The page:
Tuesday, March 6, 2012

Some work from my photography students...

From a photo essay about students sleeping on campus (hopefully not in my class)

 I'm teaching a class called "French and American Cultural Values through Photography" to upper division French students this semester, and even though they are not photography majors, I'm making them do photo essays. I think you learn more by doing. When I teach a "Theater as Virus" class, for example, I give my students a crash course in method acting and make them perform monologues and scenes to compliment/counterbalance the literary and theoretic content of the course. And when I teach brain surgery....just kidding. It's a good thing that only aesthetics are at stake when I make people dive into other disciplines.
A student's essay that started out as a Brassaï-inspired project and ended up looking more like Leiter (who we haven't studied)

Three times during the semester, my students have to do a photo essay inspired by the work of the photographers we are studying and then post their essays on the class blog. The text is in (not always perfect) French, but even if you don't read French, you may want to check out some of their work. Prior to the class, most of the students have only used photography in the way most people do, that is, posting photos of themselves, their friends, their vacations, etc. on social media sites. In class, they have to get inspiration from the various photographers we study (which, for this assignment, includes Henri Cartier-Bresson, Robert Doisneau, Robert Frank, Brassaï, William Klein, and William Eggleston).

From a Robert Frank-inspired project. I love the expression on this guy's face.
It's fun to see people taking pictures of things they never would have before—like strangers, common scenes of daily life, etc.

Diptych from a project about refrigeration
One of the more difficult things to do is to work within the limitations of whatever camera you are using. If you try to make your camera do something it can't handle (like low-light situations for cameras with noisy sensors), then it just doesn't work. But that doesn't mean you have to have great equipment to do interesting work. Most students are working with simple point and shoot cameras. One is even doing everything with his cell phone.

Project about a student's dog, shot with his cell phone.

One of the hardest things to do is to assign grades. Most teachers hate grading, and I am no exception. How do you assign a score to photography. It's incredibly frustrating to a student to have their teacher say it's a "B" or a "C" and not know why. For me, using a rubric is the best way to handle the grading conundrum. If you know how you are going to be graded, it becomes less of a guessing game about what the professor wants.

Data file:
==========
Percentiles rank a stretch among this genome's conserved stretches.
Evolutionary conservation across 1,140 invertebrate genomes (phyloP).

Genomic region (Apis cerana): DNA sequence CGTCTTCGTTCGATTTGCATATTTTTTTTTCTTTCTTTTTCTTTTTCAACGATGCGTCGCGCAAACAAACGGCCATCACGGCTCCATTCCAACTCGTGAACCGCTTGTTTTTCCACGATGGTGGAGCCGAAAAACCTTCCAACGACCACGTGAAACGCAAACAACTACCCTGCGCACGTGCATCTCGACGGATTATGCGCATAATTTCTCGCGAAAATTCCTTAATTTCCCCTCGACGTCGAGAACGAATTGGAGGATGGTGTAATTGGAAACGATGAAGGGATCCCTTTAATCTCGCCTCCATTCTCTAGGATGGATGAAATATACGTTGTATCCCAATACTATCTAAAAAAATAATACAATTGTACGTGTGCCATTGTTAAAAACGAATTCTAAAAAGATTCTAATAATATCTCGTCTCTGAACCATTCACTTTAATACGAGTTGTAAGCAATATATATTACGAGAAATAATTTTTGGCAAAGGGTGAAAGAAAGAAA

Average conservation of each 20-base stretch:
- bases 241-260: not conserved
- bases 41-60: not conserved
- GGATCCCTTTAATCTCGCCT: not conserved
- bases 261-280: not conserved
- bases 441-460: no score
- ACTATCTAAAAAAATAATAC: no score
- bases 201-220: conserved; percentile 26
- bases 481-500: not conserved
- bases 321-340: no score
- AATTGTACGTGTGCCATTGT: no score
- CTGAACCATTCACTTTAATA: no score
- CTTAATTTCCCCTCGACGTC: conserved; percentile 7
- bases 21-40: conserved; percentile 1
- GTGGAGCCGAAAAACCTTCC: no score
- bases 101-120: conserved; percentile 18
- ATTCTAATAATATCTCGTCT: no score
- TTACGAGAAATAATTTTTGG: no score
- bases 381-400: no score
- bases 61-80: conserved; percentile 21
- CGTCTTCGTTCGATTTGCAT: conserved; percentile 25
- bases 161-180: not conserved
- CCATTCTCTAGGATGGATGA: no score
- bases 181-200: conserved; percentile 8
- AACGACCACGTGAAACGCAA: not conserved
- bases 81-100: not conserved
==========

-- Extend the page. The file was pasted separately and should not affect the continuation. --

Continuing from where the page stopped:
I love the color in this small town Utah series.
To create a rubric, I scoured the internet to see what photography teachers are doing across the country. What I found was that there aren't many rubrics online suited to my class. I borrowed some wording from an art rubric I found, but mostly I had to decide exactly what I hoped to see.

An essay about public transportation

Just in case this might be of use to some teacher out there, I'm pasting my rubric at the end of the post. I can't insert a table in the blog post, so this might be a complete jumble, but here it is:

10Technical Merit 8-10 pts Works thoughtfully within the limitations of the camera, and exploits lighting, crop, sharpness/blur, grain, etc. in a way that supports the concept/message/theme.  5-7 pts Does not always work within the limitations of the camera. Technical issues sometimes detract from what the photo is trying to convey. 0-4 pts Multiple technical problems that in now way contribute to the integrity of the photo essay. 
10Composition 8-10 pts Shows strong internal integrity of the visual elements and purposeful visual organization. i.e. nothing needs to be added or removed. 5-7 pts Shows some problems with the internal integrity of the visual elements. Framing (crop, perspective, etc.) needs some adjustments. 0-4 pts Image lacks visual integrity. Framing/perspective, etc. needs serious reworking. 
10Sequence 8-10 pts Sequencing of images greatly contributes to the flow/narrative of the essay. Purposeful authorial intent creates a cohesive work. 5-7 pts Sequencing of the images does not always create a purposeful visual narrative. Lacks flow and cohesion between some of the photos. 0-4 pts Disjointed sequencing that contributes very little or not at all to the photo essay. 
10Text 8-10 pts The use of text complements the images and enhances the overall experience without merely explaining or describing. 5-7 pts Text does not always contribute to a cohesive essay and may at times lapse into mere description, apolgetic explanation, or inadequate and/or unnecessary verbiage. 0-4 pts Text demonstrates little or no creativity. There is a disproportionate balance between the quality of the photos and of the text. 
5"je ne sais quoi" sorry, but you just can’t boil everything in art down to a rubric. I reserve the right to give you 0-5 points based purely on my affective and intellectual response to your work. 4-5 pts I wish I had thought of that. wow! 2-3 pts good. you clearly put work into it and I can appreciate that. 0-1 pts sorry. no offense, but it’s just not speaking to me. 
Total: 45